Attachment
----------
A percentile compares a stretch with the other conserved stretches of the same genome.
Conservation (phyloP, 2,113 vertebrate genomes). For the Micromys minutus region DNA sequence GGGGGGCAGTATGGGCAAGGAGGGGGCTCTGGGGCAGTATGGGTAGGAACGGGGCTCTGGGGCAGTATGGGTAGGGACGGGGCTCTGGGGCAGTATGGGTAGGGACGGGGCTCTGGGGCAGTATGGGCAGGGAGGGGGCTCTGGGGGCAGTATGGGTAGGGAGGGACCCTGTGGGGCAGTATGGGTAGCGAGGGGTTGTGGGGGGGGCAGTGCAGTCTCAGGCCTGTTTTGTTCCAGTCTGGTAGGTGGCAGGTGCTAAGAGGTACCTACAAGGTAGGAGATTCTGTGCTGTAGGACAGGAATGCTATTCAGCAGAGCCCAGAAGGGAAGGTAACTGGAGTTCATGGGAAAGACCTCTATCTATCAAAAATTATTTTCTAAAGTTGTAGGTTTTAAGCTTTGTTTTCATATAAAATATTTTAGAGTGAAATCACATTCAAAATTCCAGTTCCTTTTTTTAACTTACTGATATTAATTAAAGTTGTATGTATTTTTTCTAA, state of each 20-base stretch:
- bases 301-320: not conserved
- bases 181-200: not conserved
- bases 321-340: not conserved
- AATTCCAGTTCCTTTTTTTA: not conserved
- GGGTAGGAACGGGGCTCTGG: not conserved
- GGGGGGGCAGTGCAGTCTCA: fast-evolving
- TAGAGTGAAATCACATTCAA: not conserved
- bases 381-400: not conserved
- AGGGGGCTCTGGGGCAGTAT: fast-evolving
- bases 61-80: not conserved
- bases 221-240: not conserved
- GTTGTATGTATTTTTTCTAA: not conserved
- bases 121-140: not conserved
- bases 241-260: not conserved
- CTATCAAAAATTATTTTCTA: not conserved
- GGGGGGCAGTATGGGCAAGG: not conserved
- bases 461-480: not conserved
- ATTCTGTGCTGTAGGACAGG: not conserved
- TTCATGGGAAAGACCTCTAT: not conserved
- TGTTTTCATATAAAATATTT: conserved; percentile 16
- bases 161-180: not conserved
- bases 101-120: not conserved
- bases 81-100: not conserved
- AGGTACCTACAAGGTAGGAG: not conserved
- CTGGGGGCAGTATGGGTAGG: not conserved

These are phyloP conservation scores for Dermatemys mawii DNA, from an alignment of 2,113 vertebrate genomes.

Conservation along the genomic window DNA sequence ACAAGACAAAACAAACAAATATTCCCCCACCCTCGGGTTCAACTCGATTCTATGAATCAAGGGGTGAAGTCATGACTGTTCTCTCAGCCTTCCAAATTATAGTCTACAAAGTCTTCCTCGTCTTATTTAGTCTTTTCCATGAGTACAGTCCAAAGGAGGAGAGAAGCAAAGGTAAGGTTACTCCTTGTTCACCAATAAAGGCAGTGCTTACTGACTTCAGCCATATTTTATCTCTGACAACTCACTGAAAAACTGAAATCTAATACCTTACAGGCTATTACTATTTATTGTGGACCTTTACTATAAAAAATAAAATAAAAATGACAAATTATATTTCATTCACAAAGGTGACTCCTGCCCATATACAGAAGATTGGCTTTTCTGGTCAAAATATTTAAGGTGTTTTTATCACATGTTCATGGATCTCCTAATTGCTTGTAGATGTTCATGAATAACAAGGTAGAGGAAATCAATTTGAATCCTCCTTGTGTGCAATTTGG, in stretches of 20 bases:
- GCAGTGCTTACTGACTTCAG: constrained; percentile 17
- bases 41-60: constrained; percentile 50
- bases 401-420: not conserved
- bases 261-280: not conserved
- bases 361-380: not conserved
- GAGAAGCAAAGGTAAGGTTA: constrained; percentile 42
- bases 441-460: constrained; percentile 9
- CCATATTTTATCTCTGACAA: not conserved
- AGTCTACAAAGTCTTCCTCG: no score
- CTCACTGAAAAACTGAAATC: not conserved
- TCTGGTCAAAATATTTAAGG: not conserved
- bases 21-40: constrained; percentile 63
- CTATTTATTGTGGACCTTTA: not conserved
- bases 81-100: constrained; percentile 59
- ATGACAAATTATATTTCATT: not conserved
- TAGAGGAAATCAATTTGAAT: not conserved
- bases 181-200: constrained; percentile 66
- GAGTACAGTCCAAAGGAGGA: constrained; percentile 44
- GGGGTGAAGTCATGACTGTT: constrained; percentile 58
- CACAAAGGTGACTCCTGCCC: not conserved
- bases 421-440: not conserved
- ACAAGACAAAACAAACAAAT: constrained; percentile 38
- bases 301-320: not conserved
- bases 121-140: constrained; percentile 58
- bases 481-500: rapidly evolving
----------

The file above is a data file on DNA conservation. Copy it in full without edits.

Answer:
A percentile compares a stretch with the other conserved stretches of the same genome.
Conservation (phyloP, 2,113 vertebrate genomes). For the Micromys minutus region DNA sequence GGGGGGCAGTATGGGCAAGGAGGGGGCTCTGGGGCAGTATGGGTAGGAACGGGGCTCTGGGGCAGTATGGGTAGGGACGGGGCTCTGGGGCAGTATGGGTAGGGACGGGGCTCTGGGGCAGTATGGGCAGGGAGGGGGCTCTGGGGGCAGTATGGGTAGGGAGGGACCCTGTGGGGCAGTATGGGTAGCGAGGGGTTGTGGGGGGGGCAGTGCAGTCTCAGGCCTGTTTTGTTCCAGTCTGGTAGGTGGCAGGTGCTAAGAGGTACCTACAAGGTAGGAGATTCTGTGCTGTAGGACAGGAATGCTATTCAGCAGAGCCCAGAAGGGAAGGTAACTGGAGTTCATGGGAAAGACCTCTATCTATCAAAAATTATTTTCTAAAGTTGTAGGTTTTAAGCTTTGTTTTCATATAAAATATTTTAGAGTGAAATCACATTCAAAATTCCAGTTCCTTTTTTTAACTTACTGATATTAATTAAAGTTGTATGTATTTTTTCTAA, state of each 20-base stretch:
- bases 301-320: not conserved
- bases 181-200: not conserved
- bases 321-340: not conserved
- AATTCCAGTTCCTTTTTTTA: not conserved
- GGGTAGGAACGGGGCTCTGG: not conserved
- GGGGGGGCAGTGCAGTCTCA: fast-evolving
- TAGAGTGAAATCACATTCAA: not conserved
- bases 381-400: not conserved
- AGGGGGCTCTGGGGCAGTAT: fast-evolving
- bases 61-80: not conserved
- bases 221-240: not conserved
- GTTGTATGTATTTTTTCTAA: not conserved
- bases 121-140: not conserved
- bases 241-260: not conserved
- CTATCAAAAATTATTTTCTA: not conserved
- GGGGGGCAGTATGGGCAAGG: not conserved
- bases 461-480: not conserved
- ATTCTGTGCTGTAGGACAGG: not conserved
- TTCATGGGAAAGACCTCTAT: not conserved
- TGTTTTCATATAAAATATTT: conserved; percentile 16
- bases 161-180: not conserved
- bases 101-120: not conserved
- bases 81-100: not conserved
- AGGTACCTACAAGGTAGGAG: not conserved
- CTGGGGGCAGTATGGGTAGG: not conserved

These are phyloP conservation scores for Dermatemys mawii DNA, from an alignment of 2,113 vertebrate genomes.

Conservation along the genomic window DNA sequence ACAAGACAAAACAAACAAATATTCCCCCACCCTCGGGTTCAACTCGATTCTATGAATCAAGGGGTGAAGTCATGACTGTTCTCTCAGCCTTCCAAATTATAGTCTACAAAGTCTTCCTCGTCTTATTTAGTCTTTTCCATGAGTACAGTCCAAAGGAGGAGAGAAGCAAAGGTAAGGTTACTCCTTGTTCACCAATAAAGGCAGTGCTTACTGACTTCAGCCATATTTTATCTCTGACAACTCACTGAAAAACTGAAATCTAATACCTTACAGGCTATTACTATTTATTGTGGACCTTTACTATAAAAAATAAAATAAAAATGACAAATTATATTTCATTCACAAAGGTGACTCCTGCCCATATACAGAAGATTGGCTTTTCTGGTCAAAATATTTAAGGTGTTTTTATCACATGTTCATGGATCTCCTAATTGCTTGTAGATGTTCATGAATAACAAGGTAGAGGAAATCAATTTGAATCCTCCTTGTGTGCAATTTGG, in stretches of 20 bases:
- GCAGTGCTTACTGACTTCAG: constrained; percentile 17
- bases 41-60: constrained; percentile 50
- bases 401-420: not conserved
- bases 261-280: not conserved
- bases 361-380: not conserved
- GAGAAGCAAAGGTAAGGTTA: constrained; percentile 42
- bases 441-460: constrained; percentile 9
- CCATATTTTATCTCTGACAA: not conserved
- AGTCTACAAAGTCTTCCTCG: no score
- CTCACTGAAAAACTGAAATC: not conserved
- TCTGGTCAAAATATTTAAGG: not conserved
- bases 21-40: constrained; percentile 63
- CTATTTATTGTGGACCTTTA: not conserved
- bases 81-100: constrained; percentile 59
- ATGACAAATTATATTTCATT: not conserved
- TAGAGGAAATCAATTTGAAT: not conserved
- bases 181-200: constrained; percentile 66
- GAGTACAGTCCAAAGGAGGA: constrained; percentile 44
- GGGGTGAAGTCATGACTGTT: constrained; percentile 58
- CACAAAGGTGACTCCTGCCC: not conserved
- bases 421-440: not conserved
- ACAAGACAAAACAAACAAAT: constrained; percentile 38
- bases 301-320: not conserved
- bases 121-140: constrained; percentile 58
- bases 481-500: rapidly evolving